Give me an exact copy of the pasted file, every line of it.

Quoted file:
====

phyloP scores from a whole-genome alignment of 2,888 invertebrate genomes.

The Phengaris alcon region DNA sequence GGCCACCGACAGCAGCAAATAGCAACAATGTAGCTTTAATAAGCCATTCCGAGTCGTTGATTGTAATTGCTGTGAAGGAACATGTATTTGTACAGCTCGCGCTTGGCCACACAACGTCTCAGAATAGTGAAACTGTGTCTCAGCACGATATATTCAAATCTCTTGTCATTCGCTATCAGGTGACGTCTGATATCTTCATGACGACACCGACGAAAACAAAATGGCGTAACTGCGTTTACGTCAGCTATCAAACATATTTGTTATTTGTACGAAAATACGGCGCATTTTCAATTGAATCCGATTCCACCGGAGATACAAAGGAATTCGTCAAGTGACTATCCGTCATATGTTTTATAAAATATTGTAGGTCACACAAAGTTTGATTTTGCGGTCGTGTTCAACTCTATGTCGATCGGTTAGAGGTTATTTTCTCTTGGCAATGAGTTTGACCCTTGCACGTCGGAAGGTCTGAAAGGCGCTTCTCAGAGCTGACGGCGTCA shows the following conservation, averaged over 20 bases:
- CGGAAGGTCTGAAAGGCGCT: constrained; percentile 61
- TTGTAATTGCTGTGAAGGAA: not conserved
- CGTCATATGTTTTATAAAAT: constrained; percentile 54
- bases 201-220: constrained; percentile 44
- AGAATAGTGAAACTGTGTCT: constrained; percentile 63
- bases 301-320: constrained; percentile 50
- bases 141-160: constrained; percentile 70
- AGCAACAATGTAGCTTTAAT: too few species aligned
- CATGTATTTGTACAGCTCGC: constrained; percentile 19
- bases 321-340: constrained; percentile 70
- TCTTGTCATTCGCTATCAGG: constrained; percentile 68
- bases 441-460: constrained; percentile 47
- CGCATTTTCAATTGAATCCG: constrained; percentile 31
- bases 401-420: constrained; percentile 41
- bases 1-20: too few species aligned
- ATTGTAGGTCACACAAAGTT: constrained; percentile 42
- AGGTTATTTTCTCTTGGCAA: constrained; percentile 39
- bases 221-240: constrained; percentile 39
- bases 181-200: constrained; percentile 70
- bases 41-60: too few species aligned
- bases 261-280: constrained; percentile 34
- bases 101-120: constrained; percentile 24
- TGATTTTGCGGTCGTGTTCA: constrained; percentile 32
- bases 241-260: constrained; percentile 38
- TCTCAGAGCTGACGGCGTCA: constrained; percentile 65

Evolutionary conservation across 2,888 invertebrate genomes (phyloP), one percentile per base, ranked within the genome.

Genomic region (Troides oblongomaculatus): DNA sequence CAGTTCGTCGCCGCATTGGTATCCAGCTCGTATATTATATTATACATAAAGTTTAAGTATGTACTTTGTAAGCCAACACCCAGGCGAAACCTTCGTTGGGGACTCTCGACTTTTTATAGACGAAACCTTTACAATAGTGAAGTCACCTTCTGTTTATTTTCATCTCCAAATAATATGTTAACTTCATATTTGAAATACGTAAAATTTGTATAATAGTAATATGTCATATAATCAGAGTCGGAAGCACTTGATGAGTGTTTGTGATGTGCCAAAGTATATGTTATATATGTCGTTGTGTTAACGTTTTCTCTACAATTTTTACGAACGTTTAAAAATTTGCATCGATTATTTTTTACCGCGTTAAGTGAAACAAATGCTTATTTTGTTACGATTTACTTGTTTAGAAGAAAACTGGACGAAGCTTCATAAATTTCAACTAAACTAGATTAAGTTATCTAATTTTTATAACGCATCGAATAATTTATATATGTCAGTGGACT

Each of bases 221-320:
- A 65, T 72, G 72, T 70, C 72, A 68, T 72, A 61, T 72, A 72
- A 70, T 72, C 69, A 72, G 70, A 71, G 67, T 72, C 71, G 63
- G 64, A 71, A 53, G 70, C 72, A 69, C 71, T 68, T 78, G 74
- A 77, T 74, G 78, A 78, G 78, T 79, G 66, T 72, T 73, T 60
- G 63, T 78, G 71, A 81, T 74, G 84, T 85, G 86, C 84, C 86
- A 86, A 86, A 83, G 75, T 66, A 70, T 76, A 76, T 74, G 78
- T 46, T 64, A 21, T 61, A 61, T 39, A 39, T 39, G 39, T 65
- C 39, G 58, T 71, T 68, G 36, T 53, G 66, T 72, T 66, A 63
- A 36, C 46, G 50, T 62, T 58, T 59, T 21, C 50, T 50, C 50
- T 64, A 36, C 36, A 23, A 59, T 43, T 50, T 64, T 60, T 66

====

phyloP scores from a whole-genome alignment of 2,888 invertebrate genomes.

The Phengaris alcon region DNA sequence GGCCACCGACAGCAGCAAATAGCAACAATGTAGCTTTAATAAGCCATTCCGAGTCGTTGATTGTAATTGCTGTGAAGGAACATGTATTTGTACAGCTCGCGCTTGGCCACACAACGTCTCAGAATAGTGAAACTGTGTCTCAGCACGATATATTCAAATCTCTTGTCATTCGCTATCAGGTGACGTCTGATATCTTCATGACGACACCGACGAAAACAAAATGGCGTAACTGCGTTTACGTCAGCTATCAAACATATTTGTTATTTGTACGAAAATACGGCGCATTTTCAATTGAATCCGATTCCACCGGAGATACAAAGGAATTCGTCAAGTGACTATCCGTCATATGTTTTATAAAATATTGTAGGTCACACAAAGTTTGATTTTGCGGTCGTGTTCAACTCTATGTCGATCGGTTAGAGGTTATTTTCTCTTGGCAATGAGTTTGACCCTTGCACGTCGGAAGGTCTGAAAGGCGCTTCTCAGAGCTGACGGCGTCA shows the following conservation, averaged over 20 bases:
- CGGAAGGTCTGAAAGGCGCT: constrained; percentile 61
- TTGTAATTGCTGTGAAGGAA: not conserved
- CGTCATATGTTTTATAAAAT: constrained; percentile 54
- bases 201-220: constrained; percentile 44
- AGAATAGTGAAACTGTGTCT: constrained; percentile 63
- bases 301-320: constrained; percentile 50
- bases 141-160: constrained; percentile 70
- AGCAACAATGTAGCTTTAAT: too few species aligned
- CATGTATTTGTACAGCTCGC: constrained; percentile 19
- bases 321-340: constrained; percentile 70
- TCTTGTCATTCGCTATCAGG: constrained; percentile 68
- bases 441-460: constrained; percentile 47
- CGCATTTTCAATTGAATCCG: constrained; percentile 31
- bases 401-420: constrained; percentile 41
- bases 1-20: too few species aligned
- ATTGTAGGTCACACAAAGTT: constrained; percentile 42
- AGGTTATTTTCTCTTGGCAA: constrained; percentile 39
- bases 221-240: constrained; percentile 39
- bases 181-200: constrained; percentile 70
- bases 41-60: too few species aligned
- bases 261-280: constrained; percentile 34
- bases 101-120: constrained; percentile 24
- TGATTTTGCGGTCGTGTTCA: constrained; percentile 32
- bases 241-260: constrained; percentile 38
- TCTCAGAGCTGACGGCGTCA: constrained; percentile 65

Evolutionary conservation across 2,888 invertebrate genomes (phyloP), one percentile per base, ranked within the genome.

Genomic region (Troides oblongomaculatus): DNA sequence CAGTTCGTCGCCGCATTGGTATCCAGCTCGTATATTATATTATACATAAAGTTTAAGTATGTACTTTGTAAGCCAACACCCAGGCGAAACCTTCGTTGGGGACTCTCGACTTTTTATAGACGAAACCTTTACAATAGTGAAGTCACCTTCTGTTTATTTTCATCTCCAAATAATATGTTAACTTCATATTTGAAATACGTAAAATTTGTATAATAGTAATATGTCATATAATCAGAGTCGGAAGCACTTGATGAGTGTTTGTGATGTGCCAAAGTATATGTTATATATGTCGTTGTGTTAACGTTTTCTCTACAATTTTTACGAACGTTTAAAAATTTGCATCGATTATTTTTTACCGCGTTAAGTGAAACAAATGCTTATTTTGTTACGATTTACTTGTTTAGAAGAAAACTGGACGAAGCTTCATAAATTTCAACTAAACTAGATTAAGTTATCTAATTTTTATAACGCATCGAATAATTTATATATGTCAGTGGACT

Each of bases 221-320:
- A 65, T 72, G 72, T 70, C 72, A 68, T 72, A 61, T 72, A 72
- A 70, T 72, C 69, A 72, G 70, A 71, G 67, T 72, C 71, G 63
- G 64, A 71, A 53, G 70, C 72, A 69, C 71, T 68, T 78, G 74
- A 77, T 74, G 78, A 78, G 78, T 79, G 66, T 72, T 73, T 60
- G 63, T 78, G 71, A 81, T 74, G 84, T 85, G 86, C 84, C 86
- A 86, A 86, A 83, G 75, T 66, A 70, T 76, A 76, T 74, G 78
- T 46, T 64, A 21, T 61, A 61, T 39, A 39, T 39, G 39, T 65
- C 39, G 58, T 71, T 68, G 36, T 53, G 66, T 72, T 66, A 63
- A 36, C 46, G 50, T 62, T 58, T 59, T 21, C 50, T 50, C 50
- T 64, A 36, C 36, A 23, A 59, T 43, T 50, T 64, T 60, T 66